Theatre; RICHARD III; Royal Shakespeare Theatre, Stratford upon Avon

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The Independent Culture
Richard III contains a wonderful example of political stage-management in the scene in which Richard, as prearranged with Buckingham, makes a big public relations spectacle of piously refusing the crown. In Steven Pimlott's arresting new production at Stratford, the blatant fraudulence of this exercise is comically heightened by presenting it to us (though not to the audience on stage) as a piece of naked theatre. The bishops who flank Richard, those "Two props of virtue for a Christian prince", are quite clearly the same youths who played the hired assassins of Clarence, and they can be seen pulling their episcopal clobber out of a theatrical wicker skip and making up in hand mirrors. This is in-yer-face bogusness, and it's characteristic of an interpretation that often achieves its bracing impact by pushing ideas to a self-conscious extreme.

The characterisation of Richard is very much tailored to the stage personality of David Troughton, a hulking, much-loved and extremely funny actor who has massive audience rapport and is a casting director's dream Bottom or Caliban, or (as is the case this season) Lopakhin. He plays the villainous Richard as the semi-official court clown, replete with cap and bells, which he has to limp off and collect before he can deliver the famous opening soliloquy (half of which is here presented as a public entertainment).

If you imagine a cross between Bernard Bresslaw, Rigoletto and a love- deprived psychopath, you'll get some impression of the effect created. This is a Richard who loves to find silly rhymes in his lines ("Tis death to me to be at enmity" he chants, making Shakespearian verse sound like a dialogue by Ernie Wise), while what should be lethal asides are often delivered as ooh-aren't-I-callous-caution contributions to the conversation. It's a splendidly stage-dominating performance, but I have to say that, for me, there was only one moment (when he takes out his rage on a bag of strawberries, furiously pulping them with his withered arm) where the chilling danger of the man was adequately communicated.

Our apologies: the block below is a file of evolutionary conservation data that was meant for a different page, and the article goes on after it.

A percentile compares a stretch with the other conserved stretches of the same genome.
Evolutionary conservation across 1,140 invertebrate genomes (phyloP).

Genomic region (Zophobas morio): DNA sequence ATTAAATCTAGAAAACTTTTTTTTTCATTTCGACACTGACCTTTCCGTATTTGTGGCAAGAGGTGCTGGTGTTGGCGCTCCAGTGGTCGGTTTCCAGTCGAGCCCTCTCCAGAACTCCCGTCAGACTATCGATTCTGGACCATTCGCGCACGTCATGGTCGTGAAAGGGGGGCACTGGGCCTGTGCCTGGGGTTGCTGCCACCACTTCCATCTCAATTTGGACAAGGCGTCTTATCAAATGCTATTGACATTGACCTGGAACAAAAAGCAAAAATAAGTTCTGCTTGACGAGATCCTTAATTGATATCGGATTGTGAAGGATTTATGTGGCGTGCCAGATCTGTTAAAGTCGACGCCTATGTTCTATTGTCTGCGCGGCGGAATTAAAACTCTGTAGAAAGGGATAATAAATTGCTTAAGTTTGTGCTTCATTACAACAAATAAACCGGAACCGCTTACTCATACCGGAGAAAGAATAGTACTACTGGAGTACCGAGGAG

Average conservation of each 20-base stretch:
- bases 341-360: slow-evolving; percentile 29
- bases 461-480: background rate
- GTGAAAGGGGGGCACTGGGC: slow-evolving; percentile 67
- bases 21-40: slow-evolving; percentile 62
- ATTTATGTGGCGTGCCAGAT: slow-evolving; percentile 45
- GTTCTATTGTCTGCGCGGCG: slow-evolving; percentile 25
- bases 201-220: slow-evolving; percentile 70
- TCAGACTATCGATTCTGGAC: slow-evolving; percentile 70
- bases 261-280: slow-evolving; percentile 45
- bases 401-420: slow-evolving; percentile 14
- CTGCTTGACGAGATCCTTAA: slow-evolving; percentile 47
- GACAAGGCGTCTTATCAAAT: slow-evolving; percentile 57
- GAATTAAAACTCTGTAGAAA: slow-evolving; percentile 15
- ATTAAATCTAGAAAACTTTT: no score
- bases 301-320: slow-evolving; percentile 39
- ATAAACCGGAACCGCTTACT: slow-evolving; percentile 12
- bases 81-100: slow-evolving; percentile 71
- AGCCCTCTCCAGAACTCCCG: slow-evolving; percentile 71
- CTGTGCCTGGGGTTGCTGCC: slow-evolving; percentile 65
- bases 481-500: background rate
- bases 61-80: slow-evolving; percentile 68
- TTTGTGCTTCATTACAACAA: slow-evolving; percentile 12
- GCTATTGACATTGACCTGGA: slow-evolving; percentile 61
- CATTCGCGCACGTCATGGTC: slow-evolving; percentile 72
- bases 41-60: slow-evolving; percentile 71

The production itself is often deeply unsettling, with a bleak prison- like interior-set which protrudes back and forth over a barren, rocky, sci-fi green landscape that makes you think that now is the nuclear winter of our discontent. If you occasionally get a faint whiff of novelty for novelty's sake, Pimlott's staging ideas have unflagging imagination. Once he's crowned, this Richard looks to be alone in a mountingly bad dream long before the actual nightmare on Bosworth eve. While Paul Bettany's galvanising golden boy of a Richmond is appealing to God up on the bridge, Troughton is making an eerily superstitious mock-sacrament of his last supper on the stage below. In the dream as staged here, Richmond sits invidiously by his side at the table, receiving kisses from the ghost of his ex-wife over Richard's head and generally drinking in the fan-worship of all the revenant wraiths.

In this production, their climactic combat is not staged. Instead, Troughton's Richard, registering an inner defeat quite at odds with the usual picture of the tyrant fighting to the end like a cornered rat, divests himself of his kingly attributes. Sitting at the side, he listens to the new monarch's stirring address and responds with a mocking, slow handclap. The ovation for Troughton was of quite a different order.

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